Golan Heights Road to Damascus

Then up the Golan Heights, then along the top of the plateau, passing extinct volcanoes along the way, to the Kuneitra Overlook. Here we saw the Road to Damascus, where Paul had his vision of Jesus and conversion to Christ. Had some Druse bread. Then down the Golan Heights to the eastern shore of the Sea of Galilee, passed Kursi – Gadara – Land of the Gadarenes (where the swine ran down the hill) – returning to our hotel at Ma’agan – the sun was setting – we were exhausted – it was our last night on the Sea of Galilee – people spent quiet time saying goodbye – our time in the Galilee had gone all too fast – as we packed to leave for Jerusalem, we are struck with how our luggage is getting heavier – with Cana wine, rocks and Jordan River water. This time in the homeland of Jesus has been awesome – so much to absorb and listen to! It had been a beautiful, emotional and long day – but our spirits were soaring – many went swimming in the Sea of Galilee – a true mikve! Dinner then some Scripture reading – a night’s sleep.

It was warm and sunny as we rose – after breakfast, we made sure our luggage was on the bus – we were leaving the Galilee to follow Jesus to Jerusalem. Morning prayer with Sr. Georgette reading, as we drove away toward the Jordan River and Mount Tabor, site of the Transfiguration.

Yardenit: Jordan baptismal site

Baptism renewal in the Jordan River at the Yardenit baptismal site

Baptism renewal in the Jordan River at the Yardenit baptismal site

Our first stop was at the southern end of the Sea of Galilee at the Yardenit Jordan River baptismal site where the Jordan River. We took a spot for our group to renew our baptism. Many purchased white robes. We had a brief service remembering this historic river, (a real “mikve of living water”).  Ida, as the youngest, became John the Baptizer, in white robe, recalled our baptism by immersing us, with the help of Fr. Bob. Many filled water jars of River Jordan water.

Baptism in the “living waters of Eden”
Driving away Zack Shavin again talked about the waters remind us that we are searching for the Living Water – Waters of Eden – the original harmony.  We become immersed in the living waters of Eden – the symbolism Jesus was using. Zach explained the purpose of the Mikve bath in Jewish tradition on the way – the issue of ritual immersion, and how Jesus was building on something which already existed – how the symbol of water immersion renews itself in every generation – the issue of “living water” – directly from the sky, not “drawn water” – how it reminds us of the waters of Eden and the state of integrity which God creates us for. Mikve reminds us of the spirituality of women, and is one of the defining signs of God’s people – like kosher laws, which remind us that we are to enjoy God’s creation, but with limits. How Sabbath rest is even for animals. Fr. Bob reminded us about Jesus’ dialogue with the Samaritan woman about “living water”.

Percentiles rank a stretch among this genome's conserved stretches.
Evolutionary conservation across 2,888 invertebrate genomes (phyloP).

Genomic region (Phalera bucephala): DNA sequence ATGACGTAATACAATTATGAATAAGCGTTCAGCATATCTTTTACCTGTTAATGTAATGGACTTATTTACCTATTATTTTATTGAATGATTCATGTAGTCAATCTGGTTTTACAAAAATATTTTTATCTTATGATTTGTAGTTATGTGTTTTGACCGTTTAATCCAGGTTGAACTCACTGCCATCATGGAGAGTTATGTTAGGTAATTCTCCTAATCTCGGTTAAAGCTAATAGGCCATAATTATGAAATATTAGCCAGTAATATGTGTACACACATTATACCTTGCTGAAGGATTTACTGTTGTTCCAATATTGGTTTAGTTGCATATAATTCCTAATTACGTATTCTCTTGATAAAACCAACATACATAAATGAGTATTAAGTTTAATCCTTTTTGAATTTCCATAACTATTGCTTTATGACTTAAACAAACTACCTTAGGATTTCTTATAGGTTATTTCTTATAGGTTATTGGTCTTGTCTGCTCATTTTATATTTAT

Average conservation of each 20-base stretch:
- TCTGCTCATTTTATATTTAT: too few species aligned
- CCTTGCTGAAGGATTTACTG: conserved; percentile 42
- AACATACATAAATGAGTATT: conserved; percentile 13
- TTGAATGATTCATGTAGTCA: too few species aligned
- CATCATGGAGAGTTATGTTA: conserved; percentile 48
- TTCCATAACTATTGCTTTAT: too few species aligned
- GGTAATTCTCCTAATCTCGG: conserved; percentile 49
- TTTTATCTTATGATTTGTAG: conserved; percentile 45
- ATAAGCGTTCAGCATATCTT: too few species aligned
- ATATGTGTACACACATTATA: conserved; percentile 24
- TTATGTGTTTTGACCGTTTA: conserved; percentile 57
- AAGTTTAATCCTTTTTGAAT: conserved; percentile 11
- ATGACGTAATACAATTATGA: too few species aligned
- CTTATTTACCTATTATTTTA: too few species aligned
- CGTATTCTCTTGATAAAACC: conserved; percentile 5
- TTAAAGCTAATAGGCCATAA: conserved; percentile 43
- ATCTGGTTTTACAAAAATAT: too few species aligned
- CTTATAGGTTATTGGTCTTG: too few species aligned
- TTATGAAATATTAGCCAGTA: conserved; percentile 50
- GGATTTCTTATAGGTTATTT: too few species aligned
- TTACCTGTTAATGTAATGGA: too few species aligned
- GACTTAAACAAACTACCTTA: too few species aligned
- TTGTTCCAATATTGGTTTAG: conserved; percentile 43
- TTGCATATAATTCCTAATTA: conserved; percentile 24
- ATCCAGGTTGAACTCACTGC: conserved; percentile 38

Mount Tabor: Transfiguration

Mount Tabor: Transfiguration and where Deborah defeated Siscera & Canaanites

Mt. Tabor: Site of the Transfiguration

As we approached we saw that Mount Tabor is a strange oval mountain – Zach explained that its name in Hebrew means navel or centering place – Jesus was going back to familiar territory to find the center at a critical time in his ministry.A short taxi ride (our Mercedes camels and vans) – to the top in Bedouin taxis – to the Basilica of the Transfiguration which is perched on very top of the mountain and commands an incredible view of all the north of Israel.

Clouds of Glory

Basilica of the Transfiguration on Mount Tabor (aerial view)

Basilica of the Transfiguration

We went up to the roof of the church for a panoramic view of Galilee and all the north of Israel. A ool breeze blowing, Zach explained the Valley of Jezreel below- Deborah – village of Naim – Hills of Samaria. We then began our journey south to Jerusalem following cJesus – drive the Jordan Valley Road to Jerusalem – this it the traditional pilgrimage route from the time of Jesus – Zach explained the battle of Gideon and Mt. Gilboa. Then a few clouds came in reminding us of the the Transfiguration story. Zack talked about the Clouds of Glory from the Exodus story, reflecting the Divine Presence that was with Jesus on the mountain. In the Exodus the Cloud of Glory came down upon the Tabernacle and led the Israelites through the Sinai desert wilderness during the day.

Moses & Elijah
Zack also explained why of all the biblical prophets it was Moses and Elijah that appear with Jesus at the Transfiguration: Moses is considered to be the greatest of the Old Testament prophets, who came face to face with God on Mount Sinai. Elijah according to the prophets will announce the coming of the Messiah. So a great sign was given at the Transfiguration while Jesus was on his last journey from the Sea of Galilee to Jerusalem.